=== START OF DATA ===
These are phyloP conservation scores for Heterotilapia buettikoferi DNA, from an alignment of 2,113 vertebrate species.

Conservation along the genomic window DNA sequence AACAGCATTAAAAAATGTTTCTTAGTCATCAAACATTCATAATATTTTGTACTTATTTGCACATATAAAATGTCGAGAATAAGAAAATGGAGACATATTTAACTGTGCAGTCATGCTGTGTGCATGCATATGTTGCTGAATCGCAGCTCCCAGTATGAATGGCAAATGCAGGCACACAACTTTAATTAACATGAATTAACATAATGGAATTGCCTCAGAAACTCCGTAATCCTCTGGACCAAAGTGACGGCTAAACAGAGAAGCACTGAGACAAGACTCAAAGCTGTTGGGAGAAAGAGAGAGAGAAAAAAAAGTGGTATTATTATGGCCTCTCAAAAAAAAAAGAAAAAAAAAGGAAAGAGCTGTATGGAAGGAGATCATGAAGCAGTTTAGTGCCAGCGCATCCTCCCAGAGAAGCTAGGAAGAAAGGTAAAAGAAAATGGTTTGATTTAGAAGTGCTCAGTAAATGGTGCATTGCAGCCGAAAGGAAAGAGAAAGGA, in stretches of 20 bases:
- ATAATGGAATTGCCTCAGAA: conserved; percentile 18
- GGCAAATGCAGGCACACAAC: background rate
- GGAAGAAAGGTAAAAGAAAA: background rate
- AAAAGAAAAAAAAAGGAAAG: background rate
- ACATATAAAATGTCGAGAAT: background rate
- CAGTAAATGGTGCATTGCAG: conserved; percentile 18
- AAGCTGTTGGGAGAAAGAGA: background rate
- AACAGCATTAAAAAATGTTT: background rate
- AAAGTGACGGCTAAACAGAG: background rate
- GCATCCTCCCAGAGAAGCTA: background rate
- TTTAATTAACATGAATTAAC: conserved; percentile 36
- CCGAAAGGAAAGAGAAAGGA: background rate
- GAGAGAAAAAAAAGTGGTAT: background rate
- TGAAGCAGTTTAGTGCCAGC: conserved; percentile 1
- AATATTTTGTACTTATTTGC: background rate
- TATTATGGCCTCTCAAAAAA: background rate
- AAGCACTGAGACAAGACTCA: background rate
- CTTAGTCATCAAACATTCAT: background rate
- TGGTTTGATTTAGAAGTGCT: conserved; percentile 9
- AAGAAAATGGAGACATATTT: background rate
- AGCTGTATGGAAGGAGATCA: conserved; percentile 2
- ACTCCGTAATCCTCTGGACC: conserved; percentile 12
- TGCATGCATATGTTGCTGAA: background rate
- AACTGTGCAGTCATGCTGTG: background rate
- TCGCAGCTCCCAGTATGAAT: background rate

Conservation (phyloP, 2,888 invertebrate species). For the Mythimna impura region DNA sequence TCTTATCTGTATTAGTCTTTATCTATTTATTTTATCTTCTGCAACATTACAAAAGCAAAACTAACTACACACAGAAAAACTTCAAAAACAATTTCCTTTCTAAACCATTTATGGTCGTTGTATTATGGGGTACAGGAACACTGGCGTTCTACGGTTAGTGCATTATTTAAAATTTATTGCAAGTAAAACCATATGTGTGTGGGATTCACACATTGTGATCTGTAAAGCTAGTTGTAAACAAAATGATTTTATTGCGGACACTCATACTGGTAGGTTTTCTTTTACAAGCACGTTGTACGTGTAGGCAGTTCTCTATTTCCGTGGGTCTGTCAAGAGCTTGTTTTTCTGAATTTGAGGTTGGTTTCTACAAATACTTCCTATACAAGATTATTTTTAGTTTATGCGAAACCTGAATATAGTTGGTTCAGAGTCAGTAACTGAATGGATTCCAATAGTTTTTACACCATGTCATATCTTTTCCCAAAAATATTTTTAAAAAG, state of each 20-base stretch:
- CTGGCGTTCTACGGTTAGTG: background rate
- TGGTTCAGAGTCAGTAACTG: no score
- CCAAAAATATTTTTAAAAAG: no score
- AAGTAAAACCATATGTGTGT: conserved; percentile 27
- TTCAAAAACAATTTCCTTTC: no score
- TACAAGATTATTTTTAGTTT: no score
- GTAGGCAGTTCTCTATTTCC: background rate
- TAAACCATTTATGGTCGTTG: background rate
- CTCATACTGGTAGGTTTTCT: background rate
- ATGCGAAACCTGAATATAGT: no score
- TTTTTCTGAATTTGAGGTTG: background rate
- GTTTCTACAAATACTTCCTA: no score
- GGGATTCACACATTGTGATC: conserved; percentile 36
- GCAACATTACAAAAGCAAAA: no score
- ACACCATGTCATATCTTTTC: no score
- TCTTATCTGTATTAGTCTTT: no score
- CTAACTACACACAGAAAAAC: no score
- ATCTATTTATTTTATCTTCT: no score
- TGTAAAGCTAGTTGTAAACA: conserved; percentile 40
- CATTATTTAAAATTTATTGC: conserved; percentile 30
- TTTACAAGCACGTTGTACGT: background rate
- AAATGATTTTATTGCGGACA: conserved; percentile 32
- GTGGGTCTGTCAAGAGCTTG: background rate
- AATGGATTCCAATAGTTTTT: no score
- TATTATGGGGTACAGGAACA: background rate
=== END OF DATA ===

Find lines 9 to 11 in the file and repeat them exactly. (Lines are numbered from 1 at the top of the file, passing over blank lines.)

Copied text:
- AAGCTGTTGGGAGAAAGAGA: background rate
- AACAGCATTAAAAAATGTTT: background rate
- AAAGTGACGGCTAAACAGAG: background rate